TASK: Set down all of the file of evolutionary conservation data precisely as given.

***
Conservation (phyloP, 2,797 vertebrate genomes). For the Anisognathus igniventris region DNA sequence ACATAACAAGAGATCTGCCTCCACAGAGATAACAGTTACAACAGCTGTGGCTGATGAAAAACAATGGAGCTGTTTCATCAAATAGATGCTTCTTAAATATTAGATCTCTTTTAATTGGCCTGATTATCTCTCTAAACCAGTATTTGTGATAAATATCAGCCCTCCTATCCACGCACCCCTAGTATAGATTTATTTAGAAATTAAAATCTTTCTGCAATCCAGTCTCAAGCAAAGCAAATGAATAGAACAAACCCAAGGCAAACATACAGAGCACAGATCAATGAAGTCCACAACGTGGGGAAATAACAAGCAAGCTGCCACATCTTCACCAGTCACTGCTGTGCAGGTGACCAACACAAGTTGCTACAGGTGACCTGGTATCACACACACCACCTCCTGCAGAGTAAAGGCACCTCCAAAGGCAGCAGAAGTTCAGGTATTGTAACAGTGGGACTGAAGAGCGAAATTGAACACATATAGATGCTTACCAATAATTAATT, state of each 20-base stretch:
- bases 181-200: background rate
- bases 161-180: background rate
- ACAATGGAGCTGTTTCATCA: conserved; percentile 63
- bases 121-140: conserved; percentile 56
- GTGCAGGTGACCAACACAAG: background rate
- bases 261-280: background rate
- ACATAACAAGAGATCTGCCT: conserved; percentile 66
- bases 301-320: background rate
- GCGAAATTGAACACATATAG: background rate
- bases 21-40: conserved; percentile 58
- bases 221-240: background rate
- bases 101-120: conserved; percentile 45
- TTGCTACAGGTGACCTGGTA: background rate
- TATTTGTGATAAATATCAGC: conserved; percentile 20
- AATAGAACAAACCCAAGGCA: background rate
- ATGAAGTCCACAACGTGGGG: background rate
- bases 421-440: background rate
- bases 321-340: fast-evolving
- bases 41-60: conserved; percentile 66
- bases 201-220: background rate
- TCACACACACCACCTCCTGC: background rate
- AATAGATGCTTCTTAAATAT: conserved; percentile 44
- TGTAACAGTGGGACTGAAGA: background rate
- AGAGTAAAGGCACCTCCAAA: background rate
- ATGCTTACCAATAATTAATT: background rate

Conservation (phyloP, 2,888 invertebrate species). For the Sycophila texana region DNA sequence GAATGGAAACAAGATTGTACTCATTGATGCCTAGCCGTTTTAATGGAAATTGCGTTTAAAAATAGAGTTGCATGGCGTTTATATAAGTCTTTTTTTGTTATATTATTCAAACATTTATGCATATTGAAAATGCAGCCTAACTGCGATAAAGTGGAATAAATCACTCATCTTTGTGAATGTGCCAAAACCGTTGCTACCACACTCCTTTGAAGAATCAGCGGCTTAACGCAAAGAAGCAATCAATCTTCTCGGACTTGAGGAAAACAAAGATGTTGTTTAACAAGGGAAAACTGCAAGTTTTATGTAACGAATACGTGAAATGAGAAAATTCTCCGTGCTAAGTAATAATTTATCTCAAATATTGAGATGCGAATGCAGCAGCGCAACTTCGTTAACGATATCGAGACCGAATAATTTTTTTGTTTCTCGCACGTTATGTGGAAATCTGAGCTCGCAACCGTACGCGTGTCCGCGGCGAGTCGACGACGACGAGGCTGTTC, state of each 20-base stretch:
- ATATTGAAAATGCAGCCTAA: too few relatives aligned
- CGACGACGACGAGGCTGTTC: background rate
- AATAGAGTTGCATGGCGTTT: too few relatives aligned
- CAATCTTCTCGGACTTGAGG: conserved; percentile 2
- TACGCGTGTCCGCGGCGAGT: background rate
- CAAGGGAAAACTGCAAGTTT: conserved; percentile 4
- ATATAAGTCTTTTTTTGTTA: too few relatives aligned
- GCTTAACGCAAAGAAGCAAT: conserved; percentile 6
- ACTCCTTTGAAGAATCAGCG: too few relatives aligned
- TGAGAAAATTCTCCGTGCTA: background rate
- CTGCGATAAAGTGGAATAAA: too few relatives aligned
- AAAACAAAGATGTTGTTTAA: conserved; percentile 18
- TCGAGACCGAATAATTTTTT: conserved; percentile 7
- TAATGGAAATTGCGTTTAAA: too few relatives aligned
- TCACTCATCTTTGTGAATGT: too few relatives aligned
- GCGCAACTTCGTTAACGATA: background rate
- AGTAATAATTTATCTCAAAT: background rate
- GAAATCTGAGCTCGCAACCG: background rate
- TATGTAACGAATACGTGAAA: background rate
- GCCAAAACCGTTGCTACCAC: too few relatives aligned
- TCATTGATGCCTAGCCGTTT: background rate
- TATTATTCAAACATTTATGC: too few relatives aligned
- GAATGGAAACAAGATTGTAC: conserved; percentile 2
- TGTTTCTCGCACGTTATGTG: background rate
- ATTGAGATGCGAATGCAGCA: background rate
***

Conservation (phyloP, 2,797 vertebrate genomes). For the Anisognathus igniventris region DNA sequence ACATAACAAGAGATCTGCCTCCACAGAGATAACAGTTACAACAGCTGTGGCTGATGAAAAACAATGGAGCTGTTTCATCAAATAGATGCTTCTTAAATATTAGATCTCTTTTAATTGGCCTGATTATCTCTCTAAACCAGTATTTGTGATAAATATCAGCCCTCCTATCCACGCACCCCTAGTATAGATTTATTTAGAAATTAAAATCTTTCTGCAATCCAGTCTCAAGCAAAGCAAATGAATAGAACAAACCCAAGGCAAACATACAGAGCACAGATCAATGAAGTCCACAACGTGGGGAAATAACAAGCAAGCTGCCACATCTTCACCAGTCACTGCTGTGCAGGTGACCAACACAAGTTGCTACAGGTGACCTGGTATCACACACACCACCTCCTGCAGAGTAAAGGCACCTCCAAAGGCAGCAGAAGTTCAGGTATTGTAACAGTGGGACTGAAGAGCGAAATTGAACACATATAGATGCTTACCAATAATTAATT, state of each 20-base stretch:
- bases 181-200: background rate
- bases 161-180: background rate
- ACAATGGAGCTGTTTCATCA: conserved; percentile 63
- bases 121-140: conserved; percentile 56
- GTGCAGGTGACCAACACAAG: background rate
- bases 261-280: background rate
- ACATAACAAGAGATCTGCCT: conserved; percentile 66
- bases 301-320: background rate
- GCGAAATTGAACACATATAG: background rate
- bases 21-40: conserved; percentile 58
- bases 221-240: background rate
- bases 101-120: conserved; percentile 45
- TTGCTACAGGTGACCTGGTA: background rate
- TATTTGTGATAAATATCAGC: conserved; percentile 20
- AATAGAACAAACCCAAGGCA: background rate
- ATGAAGTCCACAACGTGGGG: background rate
- bases 421-440: background rate
- bases 321-340: fast-evolving
- bases 41-60: conserved; percentile 66
- bases 201-220: background rate
- TCACACACACCACCTCCTGC: background rate
- AATAGATGCTTCTTAAATAT: conserved; percentile 44
- TGTAACAGTGGGACTGAAGA: background rate
- AGAGTAAAGGCACCTCCAAA: background rate
- ATGCTTACCAATAATTAATT: background rate

Conservation (phyloP, 2,888 invertebrate species). For the Sycophila texana region DNA sequence GAATGGAAACAAGATTGTACTCATTGATGCCTAGCCGTTTTAATGGAAATTGCGTTTAAAAATAGAGTTGCATGGCGTTTATATAAGTCTTTTTTTGTTATATTATTCAAACATTTATGCATATTGAAAATGCAGCCTAACTGCGATAAAGTGGAATAAATCACTCATCTTTGTGAATGTGCCAAAACCGTTGCTACCACACTCCTTTGAAGAATCAGCGGCTTAACGCAAAGAAGCAATCAATCTTCTCGGACTTGAGGAAAACAAAGATGTTGTTTAACAAGGGAAAACTGCAAGTTTTATGTAACGAATACGTGAAATGAGAAAATTCTCCGTGCTAAGTAATAATTTATCTCAAATATTGAGATGCGAATGCAGCAGCGCAACTTCGTTAACGATATCGAGACCGAATAATTTTTTTGTTTCTCGCACGTTATGTGGAAATCTGAGCTCGCAACCGTACGCGTGTCCGCGGCGAGTCGACGACGACGAGGCTGTTC, state of each 20-base stretch:
- ATATTGAAAATGCAGCCTAA: too few relatives aligned
- CGACGACGACGAGGCTGTTC: background rate
- AATAGAGTTGCATGGCGTTT: too few relatives aligned
- CAATCTTCTCGGACTTGAGG: conserved; percentile 2
- TACGCGTGTCCGCGGCGAGT: background rate
- CAAGGGAAAACTGCAAGTTT: conserved; percentile 4
- ATATAAGTCTTTTTTTGTTA: too few relatives aligned
- GCTTAACGCAAAGAAGCAAT: conserved; percentile 6
- ACTCCTTTGAAGAATCAGCG: too few relatives aligned
- TGAGAAAATTCTCCGTGCTA: background rate
- CTGCGATAAAGTGGAATAAA: too few relatives aligned
- AAAACAAAGATGTTGTTTAA: conserved; percentile 18
- TCGAGACCGAATAATTTTTT: conserved; percentile 7
- TAATGGAAATTGCGTTTAAA: too few relatives aligned
- TCACTCATCTTTGTGAATGT: too few relatives aligned
- GCGCAACTTCGTTAACGATA: background rate
- AGTAATAATTTATCTCAAAT: background rate
- GAAATCTGAGCTCGCAACCG: background rate
- TATGTAACGAATACGTGAAA: background rate
- GCCAAAACCGTTGCTACCAC: too few relatives aligned
- TCATTGATGCCTAGCCGTTT: background rate
- TATTATTCAAACATTTATGC: too few relatives aligned
- GAATGGAAACAAGATTGTAC: conserved; percentile 2
- TGTTTCTCGCACGTTATGTG: background rate
- ATTGAGATGCGAATGCAGCA: background rate